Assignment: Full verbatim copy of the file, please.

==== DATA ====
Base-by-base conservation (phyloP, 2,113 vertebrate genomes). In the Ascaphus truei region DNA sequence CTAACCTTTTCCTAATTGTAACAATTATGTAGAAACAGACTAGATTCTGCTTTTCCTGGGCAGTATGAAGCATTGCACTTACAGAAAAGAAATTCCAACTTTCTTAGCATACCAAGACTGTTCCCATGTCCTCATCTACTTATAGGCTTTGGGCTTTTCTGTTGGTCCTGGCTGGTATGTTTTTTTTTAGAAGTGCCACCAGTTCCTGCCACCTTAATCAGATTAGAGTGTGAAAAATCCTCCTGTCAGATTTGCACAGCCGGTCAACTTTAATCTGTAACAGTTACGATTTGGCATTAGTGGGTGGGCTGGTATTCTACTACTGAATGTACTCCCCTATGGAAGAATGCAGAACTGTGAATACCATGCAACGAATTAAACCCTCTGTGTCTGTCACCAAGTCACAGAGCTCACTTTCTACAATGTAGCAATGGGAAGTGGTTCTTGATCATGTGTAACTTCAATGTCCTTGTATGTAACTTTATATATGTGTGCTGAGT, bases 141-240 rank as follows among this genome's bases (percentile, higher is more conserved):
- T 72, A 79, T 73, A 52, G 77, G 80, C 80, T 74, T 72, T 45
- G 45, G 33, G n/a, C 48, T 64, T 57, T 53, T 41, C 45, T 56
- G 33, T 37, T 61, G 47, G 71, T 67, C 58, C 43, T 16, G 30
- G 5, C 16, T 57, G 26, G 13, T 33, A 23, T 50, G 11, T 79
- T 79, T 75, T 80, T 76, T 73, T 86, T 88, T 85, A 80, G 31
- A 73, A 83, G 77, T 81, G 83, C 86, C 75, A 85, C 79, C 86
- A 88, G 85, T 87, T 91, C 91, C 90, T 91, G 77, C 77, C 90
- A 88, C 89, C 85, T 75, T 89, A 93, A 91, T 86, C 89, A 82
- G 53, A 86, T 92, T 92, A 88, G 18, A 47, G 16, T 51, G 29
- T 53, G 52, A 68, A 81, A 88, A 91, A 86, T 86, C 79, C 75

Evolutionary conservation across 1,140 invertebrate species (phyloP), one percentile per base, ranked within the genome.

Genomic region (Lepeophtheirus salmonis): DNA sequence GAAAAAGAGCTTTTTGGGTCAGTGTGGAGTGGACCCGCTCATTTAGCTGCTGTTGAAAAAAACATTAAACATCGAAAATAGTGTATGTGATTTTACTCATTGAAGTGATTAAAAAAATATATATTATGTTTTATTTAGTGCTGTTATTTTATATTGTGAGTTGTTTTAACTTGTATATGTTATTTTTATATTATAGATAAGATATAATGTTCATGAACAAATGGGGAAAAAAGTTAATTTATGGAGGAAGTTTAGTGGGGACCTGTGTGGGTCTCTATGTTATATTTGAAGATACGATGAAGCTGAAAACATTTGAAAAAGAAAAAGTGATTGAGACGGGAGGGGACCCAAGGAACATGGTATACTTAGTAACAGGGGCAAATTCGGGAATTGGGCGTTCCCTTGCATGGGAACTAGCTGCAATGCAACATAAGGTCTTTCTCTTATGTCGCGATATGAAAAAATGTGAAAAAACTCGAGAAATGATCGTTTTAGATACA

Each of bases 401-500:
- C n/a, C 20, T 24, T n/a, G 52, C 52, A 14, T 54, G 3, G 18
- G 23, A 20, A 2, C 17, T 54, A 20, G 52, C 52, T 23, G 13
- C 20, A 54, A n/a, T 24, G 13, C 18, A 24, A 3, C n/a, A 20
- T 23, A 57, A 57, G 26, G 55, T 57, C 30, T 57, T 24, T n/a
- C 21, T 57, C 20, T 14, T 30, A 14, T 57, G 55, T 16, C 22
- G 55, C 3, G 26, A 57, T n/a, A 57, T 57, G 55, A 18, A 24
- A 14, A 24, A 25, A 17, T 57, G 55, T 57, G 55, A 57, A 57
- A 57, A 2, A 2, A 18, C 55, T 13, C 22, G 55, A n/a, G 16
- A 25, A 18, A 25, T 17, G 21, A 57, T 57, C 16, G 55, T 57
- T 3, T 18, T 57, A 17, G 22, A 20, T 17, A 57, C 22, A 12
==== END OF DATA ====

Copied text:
Base-by-base conservation (phyloP, 2,113 vertebrate genomes). In the Ascaphus truei region DNA sequence CTAACCTTTTCCTAATTGTAACAATTATGTAGAAACAGACTAGATTCTGCTTTTCCTGGGCAGTATGAAGCATTGCACTTACAGAAAAGAAATTCCAACTTTCTTAGCATACCAAGACTGTTCCCATGTCCTCATCTACTTATAGGCTTTGGGCTTTTCTGTTGGTCCTGGCTGGTATGTTTTTTTTTAGAAGTGCCACCAGTTCCTGCCACCTTAATCAGATTAGAGTGTGAAAAATCCTCCTGTCAGATTTGCACAGCCGGTCAACTTTAATCTGTAACAGTTACGATTTGGCATTAGTGGGTGGGCTGGTATTCTACTACTGAATGTACTCCCCTATGGAAGAATGCAGAACTGTGAATACCATGCAACGAATTAAACCCTCTGTGTCTGTCACCAAGTCACAGAGCTCACTTTCTACAATGTAGCAATGGGAAGTGGTTCTTGATCATGTGTAACTTCAATGTCCTTGTATGTAACTTTATATATGTGTGCTGAGT, bases 141-240 rank as follows among this genome's bases (percentile, higher is more conserved):
- T 72, A 79, T 73, A 52, G 77, G 80, C 80, T 74, T 72, T 45
- G 45, G 33, G n/a, C 48, T 64, T 57, T 53, T 41, C 45, T 56
- G 33, T 37, T 61, G 47, G 71, T 67, C 58, C 43, T 16, G 30
- G 5, C 16, T 57, G 26, G 13, T 33, A 23, T 50, G 11, T 79
- T 79, T 75, T 80, T 76, T 73, T 86, T 88, T 85, A 80, G 31
- A 73, A 83, G 77, T 81, G 83, C 86, C 75, A 85, C 79, C 86
- A 88, G 85, T 87, T 91, C 91, C 90, T 91, G 77, C 77, C 90
- A 88, C 89, C 85, T 75, T 89, A 93, A 91, T 86, C 89, A 82
- G 53, A 86, T 92, T 92, A 88, G 18, A 47, G 16, T 51, G 29
- T 53, G 52, A 68, A 81, A 88, A 91, A 86, T 86, C 79, C 75

Evolutionary conservation across 1,140 invertebrate species (phyloP), one percentile per base, ranked within the genome.

Genomic region (Lepeophtheirus salmonis): DNA sequence GAAAAAGAGCTTTTTGGGTCAGTGTGGAGTGGACCCGCTCATTTAGCTGCTGTTGAAAAAAACATTAAACATCGAAAATAGTGTATGTGATTTTACTCATTGAAGTGATTAAAAAAATATATATTATGTTTTATTTAGTGCTGTTATTTTATATTGTGAGTTGTTTTAACTTGTATATGTTATTTTTATATTATAGATAAGATATAATGTTCATGAACAAATGGGGAAAAAAGTTAATTTATGGAGGAAGTTTAGTGGGGACCTGTGTGGGTCTCTATGTTATATTTGAAGATACGATGAAGCTGAAAACATTTGAAAAAGAAAAAGTGATTGAGACGGGAGGGGACCCAAGGAACATGGTATACTTAGTAACAGGGGCAAATTCGGGAATTGGGCGTTCCCTTGCATGGGAACTAGCTGCAATGCAACATAAGGTCTTTCTCTTATGTCGCGATATGAAAAAATGTGAAAAAACTCGAGAAATGATCGTTTTAGATACA

Each of bases 401-500:
- C n/a, C 20, T 24, T n/a, G 52, C 52, A 14, T 54, G 3, G 18
- G 23, A 20, A 2, C 17, T 54, A 20, G 52, C 52, T 23, G 13
- C 20, A 54, A n/a, T 24, G 13, C 18, A 24, A 3, C n/a, A 20
- T 23, A 57, A 57, G 26, G 55, T 57, C 30, T 57, T 24, T n/a
- C 21, T 57, C 20, T 14, T 30, A 14, T 57, G 55, T 16, C 22
- G 55, C 3, G 26, A 57, T n/a, A 57, T 57, G 55, A 18, A 24
- A 14, A 24, A 25, A 17, T 57, G 55, T 57, G 55, A 57, A 57
- A 57, A 2, A 2, A 18, C 55, T 13, C 22, G 55, A n/a, G 16
- A 25, A 18, A 25, T 17, G 21, A 57, T 57, C 16, G 55, T 57
- T 3, T 18, T 57, A 17, G 22, A 20, T 17, A 57, C 22, A 12